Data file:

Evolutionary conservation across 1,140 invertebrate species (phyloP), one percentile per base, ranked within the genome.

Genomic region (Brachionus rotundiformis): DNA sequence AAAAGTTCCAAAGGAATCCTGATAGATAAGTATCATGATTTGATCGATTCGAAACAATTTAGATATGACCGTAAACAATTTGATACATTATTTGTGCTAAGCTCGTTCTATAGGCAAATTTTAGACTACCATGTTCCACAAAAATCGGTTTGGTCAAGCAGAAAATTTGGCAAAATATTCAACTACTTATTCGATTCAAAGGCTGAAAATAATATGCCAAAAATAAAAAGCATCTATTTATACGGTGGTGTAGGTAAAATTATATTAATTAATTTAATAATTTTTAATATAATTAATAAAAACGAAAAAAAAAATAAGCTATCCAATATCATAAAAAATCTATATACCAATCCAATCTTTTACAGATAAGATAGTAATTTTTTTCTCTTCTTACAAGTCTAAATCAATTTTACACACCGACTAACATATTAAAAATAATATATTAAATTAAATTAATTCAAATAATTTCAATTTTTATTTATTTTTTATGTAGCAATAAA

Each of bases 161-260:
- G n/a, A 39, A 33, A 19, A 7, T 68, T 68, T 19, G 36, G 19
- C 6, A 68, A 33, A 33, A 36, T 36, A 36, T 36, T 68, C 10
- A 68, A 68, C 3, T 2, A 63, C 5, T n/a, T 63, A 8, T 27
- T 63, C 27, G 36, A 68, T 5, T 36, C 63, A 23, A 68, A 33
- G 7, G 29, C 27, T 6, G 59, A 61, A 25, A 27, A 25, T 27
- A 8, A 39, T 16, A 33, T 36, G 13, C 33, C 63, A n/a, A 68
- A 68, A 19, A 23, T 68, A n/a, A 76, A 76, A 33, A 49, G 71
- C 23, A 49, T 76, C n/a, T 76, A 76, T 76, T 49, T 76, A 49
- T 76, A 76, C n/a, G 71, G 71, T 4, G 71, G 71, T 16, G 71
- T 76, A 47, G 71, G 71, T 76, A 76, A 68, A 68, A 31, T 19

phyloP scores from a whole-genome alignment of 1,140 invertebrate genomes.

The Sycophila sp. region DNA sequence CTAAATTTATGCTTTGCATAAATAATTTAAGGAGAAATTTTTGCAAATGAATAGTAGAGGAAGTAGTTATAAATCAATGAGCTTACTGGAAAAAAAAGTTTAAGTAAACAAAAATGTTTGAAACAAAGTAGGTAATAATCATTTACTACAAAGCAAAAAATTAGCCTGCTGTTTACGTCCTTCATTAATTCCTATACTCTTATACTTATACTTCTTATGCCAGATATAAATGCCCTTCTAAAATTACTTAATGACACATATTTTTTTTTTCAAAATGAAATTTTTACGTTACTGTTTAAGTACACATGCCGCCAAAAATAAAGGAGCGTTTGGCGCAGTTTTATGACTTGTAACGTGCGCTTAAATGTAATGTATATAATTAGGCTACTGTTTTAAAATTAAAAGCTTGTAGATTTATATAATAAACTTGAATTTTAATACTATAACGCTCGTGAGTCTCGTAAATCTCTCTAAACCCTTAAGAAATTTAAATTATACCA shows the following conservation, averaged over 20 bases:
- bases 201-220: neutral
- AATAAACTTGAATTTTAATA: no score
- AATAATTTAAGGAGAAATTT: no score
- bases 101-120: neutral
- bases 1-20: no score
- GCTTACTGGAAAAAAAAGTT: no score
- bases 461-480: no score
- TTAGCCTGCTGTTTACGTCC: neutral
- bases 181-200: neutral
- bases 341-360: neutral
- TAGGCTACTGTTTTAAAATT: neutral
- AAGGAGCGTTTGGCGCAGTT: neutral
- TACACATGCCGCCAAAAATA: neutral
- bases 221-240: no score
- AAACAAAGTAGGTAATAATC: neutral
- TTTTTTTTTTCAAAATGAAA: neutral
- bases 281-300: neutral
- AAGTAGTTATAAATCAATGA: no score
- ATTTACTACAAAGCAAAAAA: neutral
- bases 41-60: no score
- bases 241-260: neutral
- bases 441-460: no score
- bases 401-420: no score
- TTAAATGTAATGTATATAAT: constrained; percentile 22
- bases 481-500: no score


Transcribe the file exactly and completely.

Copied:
Evolutionary conservation across 1,140 invertebrate species (phyloP), one percentile per base, ranked within the genome.

Genomic region (Brachionus rotundiformis): DNA sequence AAAAGTTCCAAAGGAATCCTGATAGATAAGTATCATGATTTGATCGATTCGAAACAATTTAGATATGACCGTAAACAATTTGATACATTATTTGTGCTAAGCTCGTTCTATAGGCAAATTTTAGACTACCATGTTCCACAAAAATCGGTTTGGTCAAGCAGAAAATTTGGCAAAATATTCAACTACTTATTCGATTCAAAGGCTGAAAATAATATGCCAAAAATAAAAAGCATCTATTTATACGGTGGTGTAGGTAAAATTATATTAATTAATTTAATAATTTTTAATATAATTAATAAAAACGAAAAAAAAAATAAGCTATCCAATATCATAAAAAATCTATATACCAATCCAATCTTTTACAGATAAGATAGTAATTTTTTTCTCTTCTTACAAGTCTAAATCAATTTTACACACCGACTAACATATTAAAAATAATATATTAAATTAAATTAATTCAAATAATTTCAATTTTTATTTATTTTTTATGTAGCAATAAA

Each of bases 161-260:
- G n/a, A 39, A 33, A 19, A 7, T 68, T 68, T 19, G 36, G 19
- C 6, A 68, A 33, A 33, A 36, T 36, A 36, T 36, T 68, C 10
- A 68, A 68, C 3, T 2, A 63, C 5, T n/a, T 63, A 8, T 27
- T 63, C 27, G 36, A 68, T 5, T 36, C 63, A 23, A 68, A 33
- G 7, G 29, C 27, T 6, G 59, A 61, A 25, A 27, A 25, T 27
- A 8, A 39, T 16, A 33, T 36, G 13, C 33, C 63, A n/a, A 68
- A 68, A 19, A 23, T 68, A n/a, A 76, A 76, A 33, A 49, G 71
- C 23, A 49, T 76, C n/a, T 76, A 76, T 76, T 49, T 76, A 49
- T 76, A 76, C n/a, G 71, G 71, T 4, G 71, G 71, T 16, G 71
- T 76, A 47, G 71, G 71, T 76, A 76, A 68, A 68, A 31, T 19

phyloP scores from a whole-genome alignment of 1,140 invertebrate genomes.

The Sycophila sp. region DNA sequence CTAAATTTATGCTTTGCATAAATAATTTAAGGAGAAATTTTTGCAAATGAATAGTAGAGGAAGTAGTTATAAATCAATGAGCTTACTGGAAAAAAAAGTTTAAGTAAACAAAAATGTTTGAAACAAAGTAGGTAATAATCATTTACTACAAAGCAAAAAATTAGCCTGCTGTTTACGTCCTTCATTAATTCCTATACTCTTATACTTATACTTCTTATGCCAGATATAAATGCCCTTCTAAAATTACTTAATGACACATATTTTTTTTTTCAAAATGAAATTTTTACGTTACTGTTTAAGTACACATGCCGCCAAAAATAAAGGAGCGTTTGGCGCAGTTTTATGACTTGTAACGTGCGCTTAAATGTAATGTATATAATTAGGCTACTGTTTTAAAATTAAAAGCTTGTAGATTTATATAATAAACTTGAATTTTAATACTATAACGCTCGTGAGTCTCGTAAATCTCTCTAAACCCTTAAGAAATTTAAATTATACCA shows the following conservation, averaged over 20 bases:
- bases 201-220: neutral
- AATAAACTTGAATTTTAATA: no score
- AATAATTTAAGGAGAAATTT: no score
- bases 101-120: neutral
- bases 1-20: no score
- GCTTACTGGAAAAAAAAGTT: no score
- bases 461-480: no score
- TTAGCCTGCTGTTTACGTCC: neutral
- bases 181-200: neutral
- bases 341-360: neutral
- TAGGCTACTGTTTTAAAATT: neutral
- AAGGAGCGTTTGGCGCAGTT: neutral
- TACACATGCCGCCAAAAATA: neutral
- bases 221-240: no score
- AAACAAAGTAGGTAATAATC: neutral
- TTTTTTTTTTCAAAATGAAA: neutral
- bases 281-300: neutral
- AAGTAGTTATAAATCAATGA: no score
- ATTTACTACAAAGCAAAAAA: neutral
- bases 41-60: no score
- bases 241-260: neutral
- bases 441-460: no score
- bases 401-420: no score
- TTAAATGTAATGTATATAAT: constrained; percentile 22
- bases 481-500: no score